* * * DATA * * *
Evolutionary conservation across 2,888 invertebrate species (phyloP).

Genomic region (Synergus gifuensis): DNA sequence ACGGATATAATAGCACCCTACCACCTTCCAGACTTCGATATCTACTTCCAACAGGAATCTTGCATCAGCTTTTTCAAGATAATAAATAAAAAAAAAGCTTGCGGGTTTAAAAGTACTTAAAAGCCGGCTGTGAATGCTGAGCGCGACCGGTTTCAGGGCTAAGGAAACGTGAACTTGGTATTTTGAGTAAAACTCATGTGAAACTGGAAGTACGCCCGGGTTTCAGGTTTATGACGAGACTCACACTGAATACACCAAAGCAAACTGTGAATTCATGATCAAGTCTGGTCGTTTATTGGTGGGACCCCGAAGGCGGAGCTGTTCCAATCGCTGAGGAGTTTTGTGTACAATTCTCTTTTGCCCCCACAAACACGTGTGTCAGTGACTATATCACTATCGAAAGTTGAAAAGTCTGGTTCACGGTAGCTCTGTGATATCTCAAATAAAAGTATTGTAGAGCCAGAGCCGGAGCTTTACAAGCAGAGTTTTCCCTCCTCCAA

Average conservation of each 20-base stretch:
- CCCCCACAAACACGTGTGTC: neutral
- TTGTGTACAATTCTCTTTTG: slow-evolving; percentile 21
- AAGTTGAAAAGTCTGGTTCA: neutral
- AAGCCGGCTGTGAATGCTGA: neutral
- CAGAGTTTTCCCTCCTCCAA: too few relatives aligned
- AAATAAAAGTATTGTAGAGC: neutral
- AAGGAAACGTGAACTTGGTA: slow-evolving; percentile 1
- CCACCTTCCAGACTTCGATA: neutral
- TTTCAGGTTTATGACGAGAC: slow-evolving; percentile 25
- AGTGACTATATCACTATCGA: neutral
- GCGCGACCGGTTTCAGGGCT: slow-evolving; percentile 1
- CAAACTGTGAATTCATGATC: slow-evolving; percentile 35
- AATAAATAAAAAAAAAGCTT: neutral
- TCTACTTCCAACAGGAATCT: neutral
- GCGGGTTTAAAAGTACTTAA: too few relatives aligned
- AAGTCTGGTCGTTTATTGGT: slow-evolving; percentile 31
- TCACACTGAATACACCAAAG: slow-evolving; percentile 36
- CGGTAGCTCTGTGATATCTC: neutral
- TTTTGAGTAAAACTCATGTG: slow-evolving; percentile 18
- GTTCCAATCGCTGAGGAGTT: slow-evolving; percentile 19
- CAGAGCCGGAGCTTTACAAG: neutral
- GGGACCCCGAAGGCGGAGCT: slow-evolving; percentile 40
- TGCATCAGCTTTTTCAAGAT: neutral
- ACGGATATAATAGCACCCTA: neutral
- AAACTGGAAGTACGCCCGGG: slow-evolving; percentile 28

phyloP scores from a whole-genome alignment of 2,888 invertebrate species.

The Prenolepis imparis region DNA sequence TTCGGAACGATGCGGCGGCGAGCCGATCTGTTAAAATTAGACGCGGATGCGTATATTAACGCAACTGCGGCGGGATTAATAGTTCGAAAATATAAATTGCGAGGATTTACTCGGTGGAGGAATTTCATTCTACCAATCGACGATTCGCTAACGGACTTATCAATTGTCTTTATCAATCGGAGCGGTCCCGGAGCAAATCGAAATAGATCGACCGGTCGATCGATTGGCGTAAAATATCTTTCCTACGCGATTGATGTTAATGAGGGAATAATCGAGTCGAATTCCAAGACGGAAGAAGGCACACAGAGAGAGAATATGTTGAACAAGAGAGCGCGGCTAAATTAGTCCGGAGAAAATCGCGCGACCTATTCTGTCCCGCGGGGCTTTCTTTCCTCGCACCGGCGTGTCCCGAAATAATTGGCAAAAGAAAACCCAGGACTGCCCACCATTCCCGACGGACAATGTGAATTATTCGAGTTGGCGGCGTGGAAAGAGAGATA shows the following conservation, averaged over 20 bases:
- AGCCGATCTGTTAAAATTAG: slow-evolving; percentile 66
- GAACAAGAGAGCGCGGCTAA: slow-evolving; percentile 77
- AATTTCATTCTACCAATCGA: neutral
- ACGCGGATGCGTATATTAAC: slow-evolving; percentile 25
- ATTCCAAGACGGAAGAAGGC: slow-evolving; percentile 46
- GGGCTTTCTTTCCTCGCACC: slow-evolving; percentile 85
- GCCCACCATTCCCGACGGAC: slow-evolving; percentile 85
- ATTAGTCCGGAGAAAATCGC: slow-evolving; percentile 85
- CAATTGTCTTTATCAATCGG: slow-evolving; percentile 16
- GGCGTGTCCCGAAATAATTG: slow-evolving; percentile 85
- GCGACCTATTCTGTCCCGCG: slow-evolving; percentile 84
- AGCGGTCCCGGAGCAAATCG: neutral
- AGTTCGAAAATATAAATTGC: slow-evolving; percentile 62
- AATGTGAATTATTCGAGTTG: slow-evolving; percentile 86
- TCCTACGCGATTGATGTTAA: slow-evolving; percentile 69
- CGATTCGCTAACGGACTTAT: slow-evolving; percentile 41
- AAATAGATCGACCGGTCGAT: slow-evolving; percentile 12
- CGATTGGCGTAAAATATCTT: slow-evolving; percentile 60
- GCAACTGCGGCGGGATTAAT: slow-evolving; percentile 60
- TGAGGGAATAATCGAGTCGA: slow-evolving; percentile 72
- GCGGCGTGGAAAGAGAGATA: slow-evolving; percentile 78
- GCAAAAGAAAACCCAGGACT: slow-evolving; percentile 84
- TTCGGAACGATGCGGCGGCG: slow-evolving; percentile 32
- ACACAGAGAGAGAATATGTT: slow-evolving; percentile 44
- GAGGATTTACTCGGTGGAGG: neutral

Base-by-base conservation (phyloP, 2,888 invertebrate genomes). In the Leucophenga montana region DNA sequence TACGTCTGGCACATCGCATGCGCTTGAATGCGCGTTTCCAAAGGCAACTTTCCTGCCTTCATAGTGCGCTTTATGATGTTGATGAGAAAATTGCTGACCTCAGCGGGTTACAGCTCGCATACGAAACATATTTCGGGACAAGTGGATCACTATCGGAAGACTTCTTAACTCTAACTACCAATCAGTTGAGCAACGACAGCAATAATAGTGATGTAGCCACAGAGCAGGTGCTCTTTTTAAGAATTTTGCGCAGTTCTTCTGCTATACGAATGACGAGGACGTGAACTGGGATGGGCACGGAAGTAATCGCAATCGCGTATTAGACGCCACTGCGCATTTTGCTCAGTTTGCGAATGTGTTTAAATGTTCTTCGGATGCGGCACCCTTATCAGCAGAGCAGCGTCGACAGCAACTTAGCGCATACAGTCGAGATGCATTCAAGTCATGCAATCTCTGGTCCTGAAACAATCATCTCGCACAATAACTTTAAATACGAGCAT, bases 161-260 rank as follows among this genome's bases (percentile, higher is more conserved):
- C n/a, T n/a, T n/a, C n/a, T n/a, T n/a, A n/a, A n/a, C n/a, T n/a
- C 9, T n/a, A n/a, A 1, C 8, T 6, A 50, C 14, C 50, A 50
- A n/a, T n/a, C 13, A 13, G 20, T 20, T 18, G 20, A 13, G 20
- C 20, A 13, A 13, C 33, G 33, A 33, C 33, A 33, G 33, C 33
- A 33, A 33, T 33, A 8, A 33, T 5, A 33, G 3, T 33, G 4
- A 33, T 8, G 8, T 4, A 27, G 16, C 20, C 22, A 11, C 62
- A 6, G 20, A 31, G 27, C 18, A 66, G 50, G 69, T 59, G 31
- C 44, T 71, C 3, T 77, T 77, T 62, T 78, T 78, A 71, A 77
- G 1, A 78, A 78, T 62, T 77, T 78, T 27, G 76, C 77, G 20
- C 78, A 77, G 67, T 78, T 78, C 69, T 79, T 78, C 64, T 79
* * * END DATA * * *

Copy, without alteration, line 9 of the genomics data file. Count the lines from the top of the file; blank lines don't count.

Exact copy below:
- AAATAAAAGTATTGTAGAGC: neutral